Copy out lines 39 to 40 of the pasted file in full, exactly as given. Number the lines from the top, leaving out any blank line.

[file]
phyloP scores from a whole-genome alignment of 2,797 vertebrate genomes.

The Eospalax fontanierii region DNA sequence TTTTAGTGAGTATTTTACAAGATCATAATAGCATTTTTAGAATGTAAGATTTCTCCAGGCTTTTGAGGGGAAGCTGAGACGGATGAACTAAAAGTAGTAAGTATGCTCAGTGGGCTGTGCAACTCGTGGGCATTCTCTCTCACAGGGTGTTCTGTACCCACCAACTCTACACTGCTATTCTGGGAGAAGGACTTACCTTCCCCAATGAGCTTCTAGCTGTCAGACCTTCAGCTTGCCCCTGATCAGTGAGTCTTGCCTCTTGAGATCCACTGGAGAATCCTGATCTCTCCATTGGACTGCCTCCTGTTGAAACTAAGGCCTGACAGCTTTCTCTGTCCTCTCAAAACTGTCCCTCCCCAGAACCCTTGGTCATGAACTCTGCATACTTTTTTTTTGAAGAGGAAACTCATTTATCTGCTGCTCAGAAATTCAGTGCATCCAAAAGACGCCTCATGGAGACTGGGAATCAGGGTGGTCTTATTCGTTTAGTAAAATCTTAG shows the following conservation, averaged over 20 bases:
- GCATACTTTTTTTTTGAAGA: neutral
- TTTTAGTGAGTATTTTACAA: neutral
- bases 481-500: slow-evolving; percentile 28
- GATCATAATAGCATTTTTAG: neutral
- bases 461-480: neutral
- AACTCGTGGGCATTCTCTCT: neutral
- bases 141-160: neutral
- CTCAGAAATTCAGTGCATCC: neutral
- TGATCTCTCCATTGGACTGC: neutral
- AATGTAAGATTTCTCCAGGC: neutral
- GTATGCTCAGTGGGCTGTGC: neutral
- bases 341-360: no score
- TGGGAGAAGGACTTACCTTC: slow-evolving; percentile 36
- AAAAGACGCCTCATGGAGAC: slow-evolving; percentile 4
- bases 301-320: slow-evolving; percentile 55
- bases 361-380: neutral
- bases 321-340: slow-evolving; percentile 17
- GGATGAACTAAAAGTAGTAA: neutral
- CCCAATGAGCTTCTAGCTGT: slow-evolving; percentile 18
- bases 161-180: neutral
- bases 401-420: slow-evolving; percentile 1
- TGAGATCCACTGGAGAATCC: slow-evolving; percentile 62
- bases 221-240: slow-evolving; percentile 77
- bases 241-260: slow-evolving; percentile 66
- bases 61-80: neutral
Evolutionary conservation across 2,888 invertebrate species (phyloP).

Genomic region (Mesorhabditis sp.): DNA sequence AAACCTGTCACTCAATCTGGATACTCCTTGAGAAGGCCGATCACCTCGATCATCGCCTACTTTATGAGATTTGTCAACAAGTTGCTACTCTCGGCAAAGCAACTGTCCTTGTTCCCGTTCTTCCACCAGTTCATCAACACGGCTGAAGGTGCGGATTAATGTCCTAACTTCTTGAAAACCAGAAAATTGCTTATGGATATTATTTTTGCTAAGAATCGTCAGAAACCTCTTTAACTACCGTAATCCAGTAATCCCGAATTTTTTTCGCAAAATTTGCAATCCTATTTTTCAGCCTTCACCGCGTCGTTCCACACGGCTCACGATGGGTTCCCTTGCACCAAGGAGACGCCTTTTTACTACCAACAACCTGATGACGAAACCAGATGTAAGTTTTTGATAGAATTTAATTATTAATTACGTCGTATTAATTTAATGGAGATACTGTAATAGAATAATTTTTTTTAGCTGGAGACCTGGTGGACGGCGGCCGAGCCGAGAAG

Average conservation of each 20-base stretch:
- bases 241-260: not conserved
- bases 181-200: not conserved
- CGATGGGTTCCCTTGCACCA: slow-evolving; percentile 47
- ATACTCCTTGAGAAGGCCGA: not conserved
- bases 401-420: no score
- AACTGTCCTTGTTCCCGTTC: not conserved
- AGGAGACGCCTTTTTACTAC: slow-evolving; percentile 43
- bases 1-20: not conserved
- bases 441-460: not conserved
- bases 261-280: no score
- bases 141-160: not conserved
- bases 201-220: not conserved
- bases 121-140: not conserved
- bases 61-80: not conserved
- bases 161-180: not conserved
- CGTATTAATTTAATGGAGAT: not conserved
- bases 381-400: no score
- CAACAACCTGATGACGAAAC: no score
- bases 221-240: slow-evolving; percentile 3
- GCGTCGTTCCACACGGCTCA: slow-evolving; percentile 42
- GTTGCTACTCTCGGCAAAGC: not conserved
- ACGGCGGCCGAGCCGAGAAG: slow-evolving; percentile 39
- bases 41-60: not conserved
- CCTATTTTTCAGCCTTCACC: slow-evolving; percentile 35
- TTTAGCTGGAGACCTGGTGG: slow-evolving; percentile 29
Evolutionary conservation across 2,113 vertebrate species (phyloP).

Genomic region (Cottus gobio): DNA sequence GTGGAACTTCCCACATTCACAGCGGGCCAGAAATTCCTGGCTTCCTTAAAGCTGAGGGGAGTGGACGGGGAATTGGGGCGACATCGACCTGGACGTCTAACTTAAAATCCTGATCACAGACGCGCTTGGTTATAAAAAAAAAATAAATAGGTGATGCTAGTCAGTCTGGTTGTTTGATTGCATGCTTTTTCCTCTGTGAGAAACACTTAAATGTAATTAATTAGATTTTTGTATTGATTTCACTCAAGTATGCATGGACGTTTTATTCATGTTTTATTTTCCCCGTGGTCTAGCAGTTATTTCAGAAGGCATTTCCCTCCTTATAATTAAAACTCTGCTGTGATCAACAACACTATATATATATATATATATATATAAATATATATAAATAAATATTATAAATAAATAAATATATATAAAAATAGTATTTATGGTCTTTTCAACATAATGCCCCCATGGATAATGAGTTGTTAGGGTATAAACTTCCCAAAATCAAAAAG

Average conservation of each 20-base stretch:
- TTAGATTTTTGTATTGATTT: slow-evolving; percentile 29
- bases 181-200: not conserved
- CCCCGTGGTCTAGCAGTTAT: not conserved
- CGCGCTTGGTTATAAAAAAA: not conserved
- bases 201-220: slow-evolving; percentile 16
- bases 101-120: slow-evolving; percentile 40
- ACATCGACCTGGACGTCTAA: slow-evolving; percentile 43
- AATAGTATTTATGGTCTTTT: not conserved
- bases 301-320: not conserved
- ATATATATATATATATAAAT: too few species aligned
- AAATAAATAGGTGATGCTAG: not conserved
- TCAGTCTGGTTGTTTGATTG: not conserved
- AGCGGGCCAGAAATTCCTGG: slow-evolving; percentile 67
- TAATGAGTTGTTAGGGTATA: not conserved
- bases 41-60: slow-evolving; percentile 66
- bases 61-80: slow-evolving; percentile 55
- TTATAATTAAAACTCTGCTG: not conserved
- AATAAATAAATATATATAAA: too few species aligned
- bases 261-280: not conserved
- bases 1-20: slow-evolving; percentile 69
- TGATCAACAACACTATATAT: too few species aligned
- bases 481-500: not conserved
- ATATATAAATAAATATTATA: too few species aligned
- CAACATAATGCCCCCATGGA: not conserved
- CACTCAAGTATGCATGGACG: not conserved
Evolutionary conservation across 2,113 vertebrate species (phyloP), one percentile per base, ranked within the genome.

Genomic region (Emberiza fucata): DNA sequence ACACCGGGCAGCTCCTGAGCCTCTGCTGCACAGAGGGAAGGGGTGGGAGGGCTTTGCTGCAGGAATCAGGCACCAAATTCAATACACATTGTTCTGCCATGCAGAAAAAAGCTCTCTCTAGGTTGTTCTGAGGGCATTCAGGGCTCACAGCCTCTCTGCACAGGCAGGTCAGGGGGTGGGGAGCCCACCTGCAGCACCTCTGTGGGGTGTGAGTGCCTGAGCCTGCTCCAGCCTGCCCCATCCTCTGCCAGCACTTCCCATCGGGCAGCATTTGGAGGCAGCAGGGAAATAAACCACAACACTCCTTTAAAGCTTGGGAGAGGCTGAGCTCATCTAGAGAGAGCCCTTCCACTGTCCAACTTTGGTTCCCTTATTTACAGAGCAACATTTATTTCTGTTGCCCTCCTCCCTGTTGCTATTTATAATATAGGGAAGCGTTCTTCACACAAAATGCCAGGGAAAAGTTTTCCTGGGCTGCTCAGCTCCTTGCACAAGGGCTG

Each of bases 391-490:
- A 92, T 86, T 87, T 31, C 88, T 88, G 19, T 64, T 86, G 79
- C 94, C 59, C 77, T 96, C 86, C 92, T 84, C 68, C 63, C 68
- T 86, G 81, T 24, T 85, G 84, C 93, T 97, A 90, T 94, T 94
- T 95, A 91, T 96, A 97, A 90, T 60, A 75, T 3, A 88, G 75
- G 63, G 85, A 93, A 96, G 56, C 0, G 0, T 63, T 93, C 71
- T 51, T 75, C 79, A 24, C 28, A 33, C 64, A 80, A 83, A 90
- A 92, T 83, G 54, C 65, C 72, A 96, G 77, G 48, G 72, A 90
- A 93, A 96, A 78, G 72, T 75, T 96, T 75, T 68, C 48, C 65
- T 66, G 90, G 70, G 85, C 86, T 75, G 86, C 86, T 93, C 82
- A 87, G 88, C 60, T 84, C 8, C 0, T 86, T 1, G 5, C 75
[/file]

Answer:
- bases 441-460: not conserved
- bases 261-280: no score